Double Bundle Anterior Cruciate Ligament Reconstruction
This trial is active, not recruiting.
|Condition||knee outcome, subjective|
|Treatments||single bundle, double bundle|
|Sponsor||Oslo University Hospital|
|Start date||January 2010|
|End date||June 2017|
|Trial size||120 participants|
|Trial identifier||NCT01033188, 6.2009.234|
There has been an increased awareness towards ACL (anterior cruciate ligament) injuries for Norwegian teams, particularly in handball and soccer. The reported number of reconstructions in Norway ranges from 1500 to 2000 per year, and in the United States from 50,000 to 100,000 per year, making ACL reconstruction one of the most common orthopaedic procedures performed, especially among young, active and healthy individuals. However, reports state that there is a subset of patients (10-40%) who remain subjectively and objectively unstable and/or are unable to regain prior function. Additionally, it has been reported that degenerative joint disease is associated with traditional single-bundle ACL reconstructions in up to 50% of the patients in long term follow up studies.
It is well known that the ACL is composed of 2 functional bundles named after their tibial attachments, the anteromedial (AM) and posterolateral (PL) bundles.
It is believed that the current single-graft, single-bundle technique for reconstructing the anterior cruciate ligament does not anatomically reconstruct either one of these bundles.
In the last two years, the double bundle technique has been introduced and a few clinical studies are available, however only a few RCTs.
Further study is very important to determine if double-bundle ACL reconstructions should be performed, if single-bundle reconstructions can be adjusted to better adapt to their biomechanical insufficiency in restoring internal rotation torques and valgus moments, and also in trying to identify which patients might better benefit from single-bundle versus double-bundle ACL reconstructions.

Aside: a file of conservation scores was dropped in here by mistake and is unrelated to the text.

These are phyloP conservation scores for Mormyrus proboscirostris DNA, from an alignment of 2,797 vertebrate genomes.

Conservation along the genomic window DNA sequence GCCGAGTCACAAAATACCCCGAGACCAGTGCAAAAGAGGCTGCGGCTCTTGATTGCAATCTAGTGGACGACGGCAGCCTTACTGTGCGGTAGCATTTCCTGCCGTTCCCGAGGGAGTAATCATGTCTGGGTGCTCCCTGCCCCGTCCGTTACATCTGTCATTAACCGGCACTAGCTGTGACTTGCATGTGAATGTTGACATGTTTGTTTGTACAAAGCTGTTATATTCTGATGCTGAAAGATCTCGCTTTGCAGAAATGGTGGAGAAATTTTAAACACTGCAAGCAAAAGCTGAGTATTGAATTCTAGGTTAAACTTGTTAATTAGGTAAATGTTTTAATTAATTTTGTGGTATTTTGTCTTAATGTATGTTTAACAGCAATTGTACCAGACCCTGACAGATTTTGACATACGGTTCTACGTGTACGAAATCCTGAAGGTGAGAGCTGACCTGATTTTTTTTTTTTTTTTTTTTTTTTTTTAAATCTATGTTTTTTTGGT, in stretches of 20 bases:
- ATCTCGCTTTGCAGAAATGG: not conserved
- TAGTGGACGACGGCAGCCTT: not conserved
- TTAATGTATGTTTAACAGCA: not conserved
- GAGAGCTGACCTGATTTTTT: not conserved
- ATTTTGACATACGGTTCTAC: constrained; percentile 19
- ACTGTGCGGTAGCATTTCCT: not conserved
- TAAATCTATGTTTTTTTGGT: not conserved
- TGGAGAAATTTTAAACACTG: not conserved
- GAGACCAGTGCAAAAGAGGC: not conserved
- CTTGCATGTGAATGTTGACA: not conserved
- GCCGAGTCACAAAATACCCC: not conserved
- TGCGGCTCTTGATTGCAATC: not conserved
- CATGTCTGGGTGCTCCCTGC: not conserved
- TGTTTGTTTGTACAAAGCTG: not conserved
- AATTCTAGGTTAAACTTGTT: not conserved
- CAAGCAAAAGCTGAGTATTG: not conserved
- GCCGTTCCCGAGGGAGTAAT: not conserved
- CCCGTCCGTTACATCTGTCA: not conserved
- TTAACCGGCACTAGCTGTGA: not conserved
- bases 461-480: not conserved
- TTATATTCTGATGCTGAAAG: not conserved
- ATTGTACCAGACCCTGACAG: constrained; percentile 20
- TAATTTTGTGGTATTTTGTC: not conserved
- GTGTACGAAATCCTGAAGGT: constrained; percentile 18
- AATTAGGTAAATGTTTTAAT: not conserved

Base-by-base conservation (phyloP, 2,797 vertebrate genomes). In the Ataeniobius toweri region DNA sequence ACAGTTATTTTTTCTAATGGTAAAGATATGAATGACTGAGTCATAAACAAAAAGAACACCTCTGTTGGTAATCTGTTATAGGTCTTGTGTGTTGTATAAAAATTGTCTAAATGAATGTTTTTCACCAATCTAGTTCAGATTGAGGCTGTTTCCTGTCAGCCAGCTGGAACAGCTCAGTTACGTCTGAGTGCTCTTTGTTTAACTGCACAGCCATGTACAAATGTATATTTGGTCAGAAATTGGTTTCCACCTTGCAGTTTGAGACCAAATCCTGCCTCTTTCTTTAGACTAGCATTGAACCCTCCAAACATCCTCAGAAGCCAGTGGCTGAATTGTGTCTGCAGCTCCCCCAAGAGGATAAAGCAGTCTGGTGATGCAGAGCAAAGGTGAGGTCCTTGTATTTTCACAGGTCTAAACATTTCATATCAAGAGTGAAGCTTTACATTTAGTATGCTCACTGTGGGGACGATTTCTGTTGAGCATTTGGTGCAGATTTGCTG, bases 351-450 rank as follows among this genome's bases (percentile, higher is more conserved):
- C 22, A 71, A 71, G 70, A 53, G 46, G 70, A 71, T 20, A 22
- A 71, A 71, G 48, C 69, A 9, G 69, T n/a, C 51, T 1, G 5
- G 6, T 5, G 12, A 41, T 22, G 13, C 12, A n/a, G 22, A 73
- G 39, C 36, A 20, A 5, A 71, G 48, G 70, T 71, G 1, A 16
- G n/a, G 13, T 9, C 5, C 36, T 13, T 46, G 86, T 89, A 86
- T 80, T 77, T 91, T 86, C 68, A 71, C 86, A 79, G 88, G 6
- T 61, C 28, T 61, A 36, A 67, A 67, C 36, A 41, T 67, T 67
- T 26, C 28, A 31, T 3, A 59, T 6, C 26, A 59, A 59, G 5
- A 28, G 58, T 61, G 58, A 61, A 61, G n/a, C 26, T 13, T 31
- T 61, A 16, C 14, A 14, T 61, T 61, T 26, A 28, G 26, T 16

|Endpoint classification||efficacy study|
|Intervention model||parallel assignment|
|Masking||single blind (investigator)|
time frame: 1-5 years
Standing radiographs (Kellgren Lawrence methode)
time frame: 3-5 years
Male or female participants from 18 years up to 40 years old.
- Clinically verified ACL rupture (history, Lachman test 2+ or more with no endpoint; pos pivot shift and arthroscopically verified) The graft used for AM bundle has a minimum size of 6.0 mm and 5.0 mm for t he PL bundle.
- PCL injury,
- ACL injury to the contra lateral knee
- > 1+ medial or lateral-posterolateral ligament instability at operation date
- Previous ACL reconstruction
- Meniscal injury leaving < 50% of the meniscus intact
- Established OA as judged by Kellgren 3-4.
|Official title||Single Bundle or Double Bundle Anterior Cruciate Ligament Reconstruction. A Randomized, Controlled Trial.|
|Description||The aim of this study: The primary aim is to compare the two operational techniques: single bundle hamstrings versus double bundle hamstrings ACL reconstruction, using the KOOS (Knee Osteoarthritis Outcome Score) Quality of Life(QoL) subscore as the primary outcome and clinical examinations, functional tests and standing radiographs (Kellgren Lawrence method) as secondary outcome measurements. Those assesments will be measured after 1,2 and 5 years after the operation. Hypothesis: There are no difference between the two methods as judged by the KOOS QoL subscore. Questions to be answered: Is there a difference between double-bundle and single-bundle technique in the subjective outcome scores as measured by the KOOS score? Are there differences between hamstrings single bundle and double bundle technique when the Lachman test and the pivot shift test are being used? Is there a difference between hamstrings double-bundle technique and single-bundle technique in return to sports and activity level? Are there differences between double-bundle technique and single -bundle technique in functional tests (one-leg hop test)? Is there a difference in the development of osteoarthritis between the two techniques?|
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